I am trying to find a way to apply constant torque to a system so I thought maybe a stepper motor will do it. I have used these things a lot in systems but never got to directly talked to them. I know the principle. So if I exceed the maximal torque, the rotor, which is held in position, will slip. Say if I let the motor run as fast as it can and try to turn something with resistive torque applied, would it turn with a more or less constant torque like a wrench with torque setting?
Along this line, if I vary the current through the coils, will I be able to adjust this amount of torque? Is this project doable? Thanks.
A stepping motor produces most torque when it is stationary. As it speeds up the torque drops off until it reaches a point where it can no longer turn, then it skips steps and finally stalls.
The problem with trying to get more current down it is that as you go faster there is less time for the current to rise. An inductor is like a capacitor in this respect as it adds a delay. It takes time for the current to build up and the faster you go the less time you have. One trick is to up the voltage and use a chopping regulator driver to get a better top speed but you still end up with a doping torque.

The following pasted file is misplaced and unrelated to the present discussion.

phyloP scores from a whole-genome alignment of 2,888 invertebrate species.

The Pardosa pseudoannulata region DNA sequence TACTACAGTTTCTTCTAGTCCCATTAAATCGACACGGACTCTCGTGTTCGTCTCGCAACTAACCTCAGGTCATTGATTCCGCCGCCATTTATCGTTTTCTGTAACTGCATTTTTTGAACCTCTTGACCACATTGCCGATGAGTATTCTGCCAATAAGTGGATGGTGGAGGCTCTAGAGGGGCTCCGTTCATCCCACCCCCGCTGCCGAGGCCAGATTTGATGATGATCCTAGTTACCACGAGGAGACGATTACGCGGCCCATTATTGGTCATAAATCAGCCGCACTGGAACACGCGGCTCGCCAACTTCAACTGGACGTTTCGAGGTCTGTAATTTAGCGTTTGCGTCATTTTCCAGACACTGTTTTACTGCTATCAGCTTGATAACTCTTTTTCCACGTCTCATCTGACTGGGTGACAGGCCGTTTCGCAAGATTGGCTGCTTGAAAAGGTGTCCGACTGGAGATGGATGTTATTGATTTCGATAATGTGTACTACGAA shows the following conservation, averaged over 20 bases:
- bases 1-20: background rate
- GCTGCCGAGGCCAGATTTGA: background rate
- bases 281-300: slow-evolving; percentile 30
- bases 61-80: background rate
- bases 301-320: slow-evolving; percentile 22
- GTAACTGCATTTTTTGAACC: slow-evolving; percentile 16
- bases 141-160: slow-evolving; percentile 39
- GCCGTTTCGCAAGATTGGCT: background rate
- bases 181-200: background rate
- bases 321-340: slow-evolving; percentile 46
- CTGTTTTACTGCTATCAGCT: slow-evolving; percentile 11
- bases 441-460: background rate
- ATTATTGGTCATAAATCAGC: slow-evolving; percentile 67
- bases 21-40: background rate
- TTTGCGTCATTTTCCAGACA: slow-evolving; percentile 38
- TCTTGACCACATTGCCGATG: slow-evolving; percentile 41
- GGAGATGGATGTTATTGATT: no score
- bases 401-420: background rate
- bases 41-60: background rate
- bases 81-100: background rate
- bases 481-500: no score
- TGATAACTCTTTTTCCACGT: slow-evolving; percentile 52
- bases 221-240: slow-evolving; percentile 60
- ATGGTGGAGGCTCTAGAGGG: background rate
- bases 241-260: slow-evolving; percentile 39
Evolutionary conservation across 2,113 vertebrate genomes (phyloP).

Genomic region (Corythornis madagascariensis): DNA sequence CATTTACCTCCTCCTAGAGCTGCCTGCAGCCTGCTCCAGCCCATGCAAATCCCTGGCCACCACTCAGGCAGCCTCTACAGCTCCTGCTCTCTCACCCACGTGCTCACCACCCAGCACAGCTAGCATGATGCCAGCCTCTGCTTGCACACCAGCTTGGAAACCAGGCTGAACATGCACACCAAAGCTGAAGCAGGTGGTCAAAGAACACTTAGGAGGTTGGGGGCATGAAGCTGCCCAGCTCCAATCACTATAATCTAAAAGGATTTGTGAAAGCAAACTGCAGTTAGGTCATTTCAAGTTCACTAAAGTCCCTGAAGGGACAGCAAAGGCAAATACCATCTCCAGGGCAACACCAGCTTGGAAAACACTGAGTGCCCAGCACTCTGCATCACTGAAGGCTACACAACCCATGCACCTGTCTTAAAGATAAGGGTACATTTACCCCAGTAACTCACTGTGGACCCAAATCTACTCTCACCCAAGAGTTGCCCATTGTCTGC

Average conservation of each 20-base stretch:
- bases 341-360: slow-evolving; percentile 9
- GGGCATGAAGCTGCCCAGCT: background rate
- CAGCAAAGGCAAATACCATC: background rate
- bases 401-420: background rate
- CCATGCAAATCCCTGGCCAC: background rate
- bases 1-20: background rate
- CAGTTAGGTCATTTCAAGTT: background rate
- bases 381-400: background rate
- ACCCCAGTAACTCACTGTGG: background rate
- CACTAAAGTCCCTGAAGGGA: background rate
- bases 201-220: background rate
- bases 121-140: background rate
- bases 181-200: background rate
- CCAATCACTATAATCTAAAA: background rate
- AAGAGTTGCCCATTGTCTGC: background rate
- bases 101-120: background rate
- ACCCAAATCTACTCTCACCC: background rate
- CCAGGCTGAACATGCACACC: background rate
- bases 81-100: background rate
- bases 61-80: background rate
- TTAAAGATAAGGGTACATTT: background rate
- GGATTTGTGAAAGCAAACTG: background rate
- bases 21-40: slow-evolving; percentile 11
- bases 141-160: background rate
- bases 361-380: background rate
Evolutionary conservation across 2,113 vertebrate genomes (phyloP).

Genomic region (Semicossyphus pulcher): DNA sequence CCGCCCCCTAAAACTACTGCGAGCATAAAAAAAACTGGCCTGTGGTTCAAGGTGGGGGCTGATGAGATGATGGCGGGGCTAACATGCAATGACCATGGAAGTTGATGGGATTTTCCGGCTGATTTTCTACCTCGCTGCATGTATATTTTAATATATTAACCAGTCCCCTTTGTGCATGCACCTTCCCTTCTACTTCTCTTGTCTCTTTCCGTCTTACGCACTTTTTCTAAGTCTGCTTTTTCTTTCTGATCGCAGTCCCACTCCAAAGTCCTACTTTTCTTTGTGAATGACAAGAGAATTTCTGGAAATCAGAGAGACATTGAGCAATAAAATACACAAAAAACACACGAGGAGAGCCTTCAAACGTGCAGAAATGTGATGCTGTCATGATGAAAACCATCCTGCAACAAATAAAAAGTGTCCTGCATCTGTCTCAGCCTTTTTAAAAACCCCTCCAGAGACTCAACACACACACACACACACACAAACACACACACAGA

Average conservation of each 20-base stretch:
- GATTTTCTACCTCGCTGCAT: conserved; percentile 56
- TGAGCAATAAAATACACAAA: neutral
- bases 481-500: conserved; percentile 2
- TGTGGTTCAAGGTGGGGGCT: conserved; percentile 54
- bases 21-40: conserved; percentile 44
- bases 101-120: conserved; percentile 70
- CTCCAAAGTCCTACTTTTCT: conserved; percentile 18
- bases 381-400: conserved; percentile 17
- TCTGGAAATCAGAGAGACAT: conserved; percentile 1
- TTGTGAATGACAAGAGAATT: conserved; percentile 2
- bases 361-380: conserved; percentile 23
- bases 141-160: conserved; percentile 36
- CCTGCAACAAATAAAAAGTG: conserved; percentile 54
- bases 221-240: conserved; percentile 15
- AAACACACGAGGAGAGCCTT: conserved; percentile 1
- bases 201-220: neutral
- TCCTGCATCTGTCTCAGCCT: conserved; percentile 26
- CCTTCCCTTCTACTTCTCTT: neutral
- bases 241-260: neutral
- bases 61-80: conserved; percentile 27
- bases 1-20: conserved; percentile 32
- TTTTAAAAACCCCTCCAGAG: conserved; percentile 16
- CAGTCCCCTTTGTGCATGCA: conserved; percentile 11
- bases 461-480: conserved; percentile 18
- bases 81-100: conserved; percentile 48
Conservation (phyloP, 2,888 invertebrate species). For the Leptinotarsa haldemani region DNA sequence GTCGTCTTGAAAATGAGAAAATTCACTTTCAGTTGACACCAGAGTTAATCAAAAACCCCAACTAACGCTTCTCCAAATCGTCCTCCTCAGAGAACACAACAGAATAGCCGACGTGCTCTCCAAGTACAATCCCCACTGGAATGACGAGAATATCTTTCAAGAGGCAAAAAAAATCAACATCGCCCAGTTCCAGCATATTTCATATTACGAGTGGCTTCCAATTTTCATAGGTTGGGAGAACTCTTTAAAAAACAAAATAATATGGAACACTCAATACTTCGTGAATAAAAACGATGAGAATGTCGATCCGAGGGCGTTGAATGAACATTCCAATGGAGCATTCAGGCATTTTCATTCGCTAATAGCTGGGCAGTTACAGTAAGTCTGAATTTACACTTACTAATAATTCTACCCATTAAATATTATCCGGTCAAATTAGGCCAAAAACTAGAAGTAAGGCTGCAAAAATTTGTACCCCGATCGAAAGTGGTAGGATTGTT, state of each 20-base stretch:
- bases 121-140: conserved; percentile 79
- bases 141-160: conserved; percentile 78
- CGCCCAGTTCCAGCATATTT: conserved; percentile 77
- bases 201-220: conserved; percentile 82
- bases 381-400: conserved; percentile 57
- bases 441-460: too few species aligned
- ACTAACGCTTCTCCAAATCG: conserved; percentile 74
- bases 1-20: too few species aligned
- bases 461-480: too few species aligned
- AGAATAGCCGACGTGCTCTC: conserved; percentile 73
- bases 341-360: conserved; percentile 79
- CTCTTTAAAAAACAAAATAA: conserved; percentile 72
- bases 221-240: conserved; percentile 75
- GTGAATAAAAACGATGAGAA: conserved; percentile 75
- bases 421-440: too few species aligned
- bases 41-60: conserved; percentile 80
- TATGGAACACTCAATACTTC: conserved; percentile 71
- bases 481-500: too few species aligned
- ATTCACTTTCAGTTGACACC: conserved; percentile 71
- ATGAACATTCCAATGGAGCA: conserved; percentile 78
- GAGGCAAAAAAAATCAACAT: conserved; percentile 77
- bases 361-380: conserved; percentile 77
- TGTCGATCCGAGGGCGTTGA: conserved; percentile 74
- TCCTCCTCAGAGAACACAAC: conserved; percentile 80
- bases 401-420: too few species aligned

You might be better off using a geared stepping motor.
A plain permanent magnet commutated DC electric motor would serve better - torque is dependent on current, so feeding the motor a constant current should produce a pretty constant torque (until you exceed the available supply voltage.) Feeding constant current would typically done via a software feedback loop that reads the current value and adjusts a PWM drive (often done to limit current anyway)
Stepper motor torque depends upon the precise position within the step cycle, and is not easily measured electronically.
Thanks Mike. My understanding of stepper motor is apparently lacking:)
The DC motor start to sound better now. Thanks Mark.